Are you prepared for today’s cybercrime risks?

Test and improve your fraud prevention knowledge

If your company makes payments or moves money, there’s a good chance cybercriminals may target your business at some point in the near future. The more you know about today’s popular fraud techniques—and the best ways to protect your people and your systems—the better prepared you’ll be.

Test your fraud prevention knowledge with these true or false situations. 

1. True or false: Fraud attempts decreased in 2023 compared to previous years.

False. In fact, last year set a record for the most publicly disclosed security compromises. More than 3,200 incidents were reported in 2023—up 43 percent compared to 2022. According to the latest AFP survey, 80 percent of organizations admitted being targets of actual or attempted payments fraud in 2023. Businesses of all sizes, all industries, can be at risk, so it’s best to stay connected to current knowledge and be vigilant across your organization. 

2. True or false: Generative artificial intelligence (Gen AI) capabilities can make today’s fraud attempts more difficult to detect.

True. Cybercriminals are leveraging Gen AI to automate their tactics, scale up the frequency of attacks, and dramatically improve quality. For example, it’s no longer enough to look for sloppy grammar, bad pronunciation, and poorly designed websites as markers of fraud attempts. With Gen AI, fraudsters can produce sophisticated phishing emails and deceptive text messages, as well as realistic deepfake calls and videos that impersonate trusted sources. These attackers know that employees are more likely to process a fraudulent payment if they think the request comes from their boss, a colleague, a supplier, or the CFO.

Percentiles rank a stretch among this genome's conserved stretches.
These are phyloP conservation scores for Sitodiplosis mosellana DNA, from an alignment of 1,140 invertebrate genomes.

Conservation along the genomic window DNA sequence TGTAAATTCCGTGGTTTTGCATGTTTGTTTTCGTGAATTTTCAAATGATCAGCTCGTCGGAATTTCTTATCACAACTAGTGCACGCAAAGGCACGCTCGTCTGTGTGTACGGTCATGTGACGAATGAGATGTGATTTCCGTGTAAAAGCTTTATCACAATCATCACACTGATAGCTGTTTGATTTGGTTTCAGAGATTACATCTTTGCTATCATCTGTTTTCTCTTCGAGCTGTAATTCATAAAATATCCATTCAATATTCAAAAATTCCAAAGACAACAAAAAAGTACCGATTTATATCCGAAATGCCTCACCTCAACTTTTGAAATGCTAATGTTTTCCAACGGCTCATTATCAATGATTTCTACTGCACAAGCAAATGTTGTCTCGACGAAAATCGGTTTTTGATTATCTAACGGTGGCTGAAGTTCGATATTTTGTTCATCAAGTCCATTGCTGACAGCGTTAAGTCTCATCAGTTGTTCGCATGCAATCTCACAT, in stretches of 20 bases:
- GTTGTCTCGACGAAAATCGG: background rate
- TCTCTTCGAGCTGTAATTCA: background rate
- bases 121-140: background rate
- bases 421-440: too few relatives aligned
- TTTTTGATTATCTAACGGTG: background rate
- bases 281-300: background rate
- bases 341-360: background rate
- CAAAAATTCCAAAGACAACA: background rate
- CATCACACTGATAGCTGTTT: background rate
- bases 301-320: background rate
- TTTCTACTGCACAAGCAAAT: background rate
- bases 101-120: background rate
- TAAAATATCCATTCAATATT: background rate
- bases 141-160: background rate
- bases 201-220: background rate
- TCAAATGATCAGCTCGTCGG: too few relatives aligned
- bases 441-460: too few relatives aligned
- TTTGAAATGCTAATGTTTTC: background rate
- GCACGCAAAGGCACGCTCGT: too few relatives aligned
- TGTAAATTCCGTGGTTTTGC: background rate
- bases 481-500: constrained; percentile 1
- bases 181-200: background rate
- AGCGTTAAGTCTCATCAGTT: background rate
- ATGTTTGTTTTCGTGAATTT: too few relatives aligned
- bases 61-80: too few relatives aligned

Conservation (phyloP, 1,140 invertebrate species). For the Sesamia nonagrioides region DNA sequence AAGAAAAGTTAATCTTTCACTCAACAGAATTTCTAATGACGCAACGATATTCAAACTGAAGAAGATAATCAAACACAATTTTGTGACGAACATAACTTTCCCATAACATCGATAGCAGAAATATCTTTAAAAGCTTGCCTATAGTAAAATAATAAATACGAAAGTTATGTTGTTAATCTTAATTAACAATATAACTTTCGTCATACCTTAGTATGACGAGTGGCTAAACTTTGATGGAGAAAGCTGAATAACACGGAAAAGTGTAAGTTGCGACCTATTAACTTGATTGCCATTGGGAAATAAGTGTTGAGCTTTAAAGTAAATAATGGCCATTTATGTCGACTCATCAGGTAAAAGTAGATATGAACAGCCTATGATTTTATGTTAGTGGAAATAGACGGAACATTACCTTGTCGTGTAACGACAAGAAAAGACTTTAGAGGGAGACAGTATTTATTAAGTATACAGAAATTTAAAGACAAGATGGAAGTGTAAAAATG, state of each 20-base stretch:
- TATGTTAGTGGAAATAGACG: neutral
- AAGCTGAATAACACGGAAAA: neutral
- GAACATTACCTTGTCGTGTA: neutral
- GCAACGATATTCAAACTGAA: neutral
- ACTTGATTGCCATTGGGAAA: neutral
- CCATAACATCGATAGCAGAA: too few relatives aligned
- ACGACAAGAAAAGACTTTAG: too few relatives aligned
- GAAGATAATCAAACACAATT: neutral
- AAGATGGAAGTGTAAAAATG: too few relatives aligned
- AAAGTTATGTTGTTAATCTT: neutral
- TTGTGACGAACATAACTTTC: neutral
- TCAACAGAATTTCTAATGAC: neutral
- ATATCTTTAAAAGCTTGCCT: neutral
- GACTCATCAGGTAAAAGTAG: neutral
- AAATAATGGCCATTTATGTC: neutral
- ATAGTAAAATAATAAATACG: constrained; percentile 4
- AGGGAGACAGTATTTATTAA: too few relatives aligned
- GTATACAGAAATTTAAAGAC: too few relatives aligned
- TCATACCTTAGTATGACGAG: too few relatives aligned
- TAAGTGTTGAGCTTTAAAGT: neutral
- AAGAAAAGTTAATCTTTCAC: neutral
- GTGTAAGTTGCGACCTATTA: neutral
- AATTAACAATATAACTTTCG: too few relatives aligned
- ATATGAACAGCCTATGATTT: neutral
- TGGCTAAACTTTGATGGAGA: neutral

3. True or false: ACH transactions are now the most targeted payment method. 

False. Paper checks—especially those delivered through the mail—remain the payment method most susceptible to fraud. In 2023, 65 percent of organizations experienced actual or attempted check fraud; 20 percent reported interference with U.S. mail as criminals try and obtain paper checks—up 10 points from the previous year’s survey.

Checks may be the most common target, but digital payment methods are not immune from fraud. It’s vital to protect ACH credits and debits, wire transfers, and instant payment methods from fraud as well. 

4. True or false: Most employees can detect suspicious activity and follow fraud prevention guidelines naturally; ongoing education is unnecessary. 

False. People are actually one of the most vulnerable entry points targeted by criminals. Even well-intentioned staff and suppliers can fall victim to fraudsters’ schemes, often when they’re in a hurry, under pressure, or distracted at work. 

In a recent survey on phishing, 7 out of 10 employees admitted to taking a risky action last year, such as reusing a password for multiple sites, or accessing company systems on a public wifi network rather than a secure VPN. Fraudsters love to find and exploit these opportunities, making ongoing employee training essential.